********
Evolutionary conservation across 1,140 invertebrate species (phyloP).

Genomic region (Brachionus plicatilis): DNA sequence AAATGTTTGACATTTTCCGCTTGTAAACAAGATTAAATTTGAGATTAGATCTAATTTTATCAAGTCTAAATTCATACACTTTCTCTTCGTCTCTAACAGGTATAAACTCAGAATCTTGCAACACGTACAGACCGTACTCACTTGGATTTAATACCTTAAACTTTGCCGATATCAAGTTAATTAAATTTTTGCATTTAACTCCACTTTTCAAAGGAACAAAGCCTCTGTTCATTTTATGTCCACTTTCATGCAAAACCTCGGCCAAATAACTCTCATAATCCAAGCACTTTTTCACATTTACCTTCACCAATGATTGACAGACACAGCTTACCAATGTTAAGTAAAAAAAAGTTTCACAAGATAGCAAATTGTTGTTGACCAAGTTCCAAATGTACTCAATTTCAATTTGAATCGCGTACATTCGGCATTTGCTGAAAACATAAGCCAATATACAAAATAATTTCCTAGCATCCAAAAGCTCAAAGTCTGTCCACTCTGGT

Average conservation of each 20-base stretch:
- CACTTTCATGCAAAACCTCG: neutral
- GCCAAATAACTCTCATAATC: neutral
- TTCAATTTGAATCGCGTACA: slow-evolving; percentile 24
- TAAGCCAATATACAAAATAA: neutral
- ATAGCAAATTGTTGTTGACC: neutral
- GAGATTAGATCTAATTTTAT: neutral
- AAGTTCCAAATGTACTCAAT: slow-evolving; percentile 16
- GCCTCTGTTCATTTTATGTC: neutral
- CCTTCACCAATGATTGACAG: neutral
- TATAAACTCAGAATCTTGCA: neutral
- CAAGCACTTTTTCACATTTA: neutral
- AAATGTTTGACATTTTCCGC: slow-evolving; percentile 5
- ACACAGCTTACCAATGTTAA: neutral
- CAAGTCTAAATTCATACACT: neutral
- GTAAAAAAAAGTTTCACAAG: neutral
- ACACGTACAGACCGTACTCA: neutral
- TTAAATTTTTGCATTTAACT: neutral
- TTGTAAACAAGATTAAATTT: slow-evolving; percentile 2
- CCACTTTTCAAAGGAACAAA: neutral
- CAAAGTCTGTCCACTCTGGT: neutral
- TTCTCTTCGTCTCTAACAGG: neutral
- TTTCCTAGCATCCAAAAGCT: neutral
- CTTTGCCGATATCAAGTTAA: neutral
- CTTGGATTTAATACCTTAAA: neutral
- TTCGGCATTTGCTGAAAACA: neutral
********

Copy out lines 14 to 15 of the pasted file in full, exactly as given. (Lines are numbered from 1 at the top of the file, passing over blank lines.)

- CAAGCACTTTTTCACATTTA: neutral
- AAATGTTTGACATTTTCCGC: slow-evolving; percentile 5